Ruth Hartnett, 84, of Springettsbury Township, said she doesn’t handle “life or death” situations as a volunteer in York County’s “Long-Term Care Ombudsman Program.”
Instead, she said her focus is on helping nursing home residents advocate for themselves.
One of her favorite examples of what she does occurred a few years ago, and Hartnett said it involved an “impeccably dressed” woman who was “pushing 100-years-old.”
The woman, who was new to Pleasant Acres Nursing and Rehabilitation Center, wanted to wear shoes “that had a little heel to them,” Hartnett said.
Staff members worried she would fall.
And they wanted her to wear flat shoes.
The woman viewed that as a personal insult to her way of life, Hartnett said.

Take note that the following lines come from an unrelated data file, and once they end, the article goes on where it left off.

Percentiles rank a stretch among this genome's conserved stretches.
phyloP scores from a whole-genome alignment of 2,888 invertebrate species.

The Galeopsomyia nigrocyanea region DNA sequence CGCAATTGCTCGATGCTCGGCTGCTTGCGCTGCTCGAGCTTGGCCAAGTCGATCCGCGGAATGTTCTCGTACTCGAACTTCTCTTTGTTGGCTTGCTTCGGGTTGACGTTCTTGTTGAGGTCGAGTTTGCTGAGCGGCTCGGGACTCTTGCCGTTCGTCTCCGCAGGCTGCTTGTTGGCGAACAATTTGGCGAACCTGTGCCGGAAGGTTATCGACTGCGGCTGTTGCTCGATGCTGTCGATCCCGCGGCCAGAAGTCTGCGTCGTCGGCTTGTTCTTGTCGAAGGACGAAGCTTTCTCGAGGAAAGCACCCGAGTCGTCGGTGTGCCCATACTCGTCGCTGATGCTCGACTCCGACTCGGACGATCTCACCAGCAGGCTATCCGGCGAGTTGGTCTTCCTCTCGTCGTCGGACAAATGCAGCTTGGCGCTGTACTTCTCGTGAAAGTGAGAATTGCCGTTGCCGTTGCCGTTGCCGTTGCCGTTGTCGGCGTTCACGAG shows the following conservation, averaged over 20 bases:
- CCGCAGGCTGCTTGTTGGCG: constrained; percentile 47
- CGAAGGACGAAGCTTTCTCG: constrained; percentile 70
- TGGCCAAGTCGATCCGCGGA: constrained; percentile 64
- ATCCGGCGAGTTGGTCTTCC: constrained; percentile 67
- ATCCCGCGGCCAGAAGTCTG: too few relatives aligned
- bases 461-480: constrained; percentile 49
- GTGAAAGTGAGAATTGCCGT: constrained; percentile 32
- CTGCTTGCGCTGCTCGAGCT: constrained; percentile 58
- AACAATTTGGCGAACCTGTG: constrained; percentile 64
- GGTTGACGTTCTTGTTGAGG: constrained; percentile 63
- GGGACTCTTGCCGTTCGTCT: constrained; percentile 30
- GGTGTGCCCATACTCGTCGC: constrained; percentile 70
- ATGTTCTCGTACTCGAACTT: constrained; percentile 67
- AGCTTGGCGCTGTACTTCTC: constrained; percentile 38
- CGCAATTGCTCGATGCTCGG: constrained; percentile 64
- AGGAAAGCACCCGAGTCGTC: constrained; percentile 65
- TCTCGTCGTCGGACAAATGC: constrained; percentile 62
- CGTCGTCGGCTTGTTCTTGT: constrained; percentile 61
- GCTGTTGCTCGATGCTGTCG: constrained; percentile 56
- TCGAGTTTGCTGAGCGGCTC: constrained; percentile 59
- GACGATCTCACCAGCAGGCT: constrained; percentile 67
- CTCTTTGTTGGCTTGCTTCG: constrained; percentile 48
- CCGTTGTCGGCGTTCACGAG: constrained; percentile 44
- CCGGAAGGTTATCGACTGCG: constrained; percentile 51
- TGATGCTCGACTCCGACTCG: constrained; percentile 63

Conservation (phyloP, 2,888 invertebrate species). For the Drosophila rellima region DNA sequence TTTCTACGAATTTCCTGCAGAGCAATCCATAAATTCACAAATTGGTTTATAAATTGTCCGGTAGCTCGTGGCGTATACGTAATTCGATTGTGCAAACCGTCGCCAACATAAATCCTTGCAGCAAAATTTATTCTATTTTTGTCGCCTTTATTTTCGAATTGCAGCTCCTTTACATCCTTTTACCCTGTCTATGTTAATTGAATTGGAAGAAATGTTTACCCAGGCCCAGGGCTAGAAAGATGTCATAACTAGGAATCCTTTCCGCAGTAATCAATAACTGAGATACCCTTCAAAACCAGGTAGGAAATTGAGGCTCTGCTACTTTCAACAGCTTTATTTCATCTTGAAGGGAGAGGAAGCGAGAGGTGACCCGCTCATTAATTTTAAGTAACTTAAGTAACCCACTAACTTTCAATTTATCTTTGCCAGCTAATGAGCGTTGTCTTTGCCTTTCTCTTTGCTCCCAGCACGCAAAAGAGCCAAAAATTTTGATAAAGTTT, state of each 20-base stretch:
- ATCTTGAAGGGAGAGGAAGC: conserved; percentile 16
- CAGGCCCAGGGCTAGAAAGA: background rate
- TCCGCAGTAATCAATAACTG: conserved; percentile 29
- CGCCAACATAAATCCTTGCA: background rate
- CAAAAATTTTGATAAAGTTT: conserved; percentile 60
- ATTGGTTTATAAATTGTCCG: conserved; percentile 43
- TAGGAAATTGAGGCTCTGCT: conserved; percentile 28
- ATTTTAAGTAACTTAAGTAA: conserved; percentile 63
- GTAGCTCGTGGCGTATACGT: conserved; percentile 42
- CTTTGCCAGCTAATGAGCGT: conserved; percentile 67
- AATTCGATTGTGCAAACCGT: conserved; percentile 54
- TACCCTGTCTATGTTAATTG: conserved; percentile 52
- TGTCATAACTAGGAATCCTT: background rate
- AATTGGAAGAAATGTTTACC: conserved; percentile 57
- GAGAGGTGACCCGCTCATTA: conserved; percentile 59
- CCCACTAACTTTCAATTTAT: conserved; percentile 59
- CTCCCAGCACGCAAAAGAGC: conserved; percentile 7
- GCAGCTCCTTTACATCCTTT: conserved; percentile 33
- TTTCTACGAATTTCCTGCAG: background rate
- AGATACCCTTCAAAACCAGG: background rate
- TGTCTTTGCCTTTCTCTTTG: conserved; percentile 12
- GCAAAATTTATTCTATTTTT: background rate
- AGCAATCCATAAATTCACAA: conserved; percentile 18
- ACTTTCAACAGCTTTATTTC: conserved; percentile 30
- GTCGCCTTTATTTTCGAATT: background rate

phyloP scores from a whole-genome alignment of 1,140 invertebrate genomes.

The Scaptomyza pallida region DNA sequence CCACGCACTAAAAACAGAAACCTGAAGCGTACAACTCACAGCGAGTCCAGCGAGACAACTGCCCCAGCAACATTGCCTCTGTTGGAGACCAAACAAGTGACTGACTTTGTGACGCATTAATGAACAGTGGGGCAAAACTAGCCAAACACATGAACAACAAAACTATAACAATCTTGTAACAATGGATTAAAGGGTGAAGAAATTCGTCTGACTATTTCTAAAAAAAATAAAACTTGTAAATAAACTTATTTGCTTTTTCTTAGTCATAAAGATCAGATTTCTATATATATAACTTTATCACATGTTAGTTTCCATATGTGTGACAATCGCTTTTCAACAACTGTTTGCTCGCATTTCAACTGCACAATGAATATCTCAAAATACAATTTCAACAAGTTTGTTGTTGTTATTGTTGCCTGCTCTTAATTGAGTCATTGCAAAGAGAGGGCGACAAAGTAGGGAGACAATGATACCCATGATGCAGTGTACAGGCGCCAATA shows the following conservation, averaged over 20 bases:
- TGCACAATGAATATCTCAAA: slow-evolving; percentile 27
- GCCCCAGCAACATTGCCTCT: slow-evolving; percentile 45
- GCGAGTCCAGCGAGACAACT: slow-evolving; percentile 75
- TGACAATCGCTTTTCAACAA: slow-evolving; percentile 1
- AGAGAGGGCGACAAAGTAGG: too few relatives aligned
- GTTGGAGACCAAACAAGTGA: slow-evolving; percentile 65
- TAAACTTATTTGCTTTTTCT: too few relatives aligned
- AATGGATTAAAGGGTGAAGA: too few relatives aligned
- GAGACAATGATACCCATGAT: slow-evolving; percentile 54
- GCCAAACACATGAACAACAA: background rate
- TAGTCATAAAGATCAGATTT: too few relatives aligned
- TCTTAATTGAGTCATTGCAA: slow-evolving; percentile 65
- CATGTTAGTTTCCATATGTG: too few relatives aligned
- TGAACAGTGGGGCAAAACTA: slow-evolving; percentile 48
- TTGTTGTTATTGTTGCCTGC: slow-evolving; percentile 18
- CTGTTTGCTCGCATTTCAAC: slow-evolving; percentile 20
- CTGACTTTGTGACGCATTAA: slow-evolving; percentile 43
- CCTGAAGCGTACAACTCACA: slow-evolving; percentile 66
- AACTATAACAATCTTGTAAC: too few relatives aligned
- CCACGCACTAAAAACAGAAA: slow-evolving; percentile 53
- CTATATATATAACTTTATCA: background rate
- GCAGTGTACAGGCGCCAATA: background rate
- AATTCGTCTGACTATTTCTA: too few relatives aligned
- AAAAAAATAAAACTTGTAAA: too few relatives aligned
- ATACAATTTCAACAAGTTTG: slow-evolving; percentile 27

“The real problem in that case, as in many cases, is when you go into a home you lose control,” Hartnett said. “… It’s very, very frustrating. I think that’s one of the hardest things for people.”
So she talked to the staff and the woman. And a compromise was reached.
The woman would try out wearing shoes with small heels . Staff would monitor.
If it didn’t work, they’d go the flat shoe route. If it did work, they’d continue to reevaluate. That seemed to make everyone happy, Hartnett said.
She visits Pleasant Acres three or four times a month to talk with residents about those types of issues. For more serious issues, Hartnett said she’ll notify a professional ombudsman.
“I’ve enjoyed my work. It’s nice to be helpful to people. And, of course, I’m one of them,” said Hartnett. “I’m older than a heck of a lot of people in there, but I have enjoyed good health.”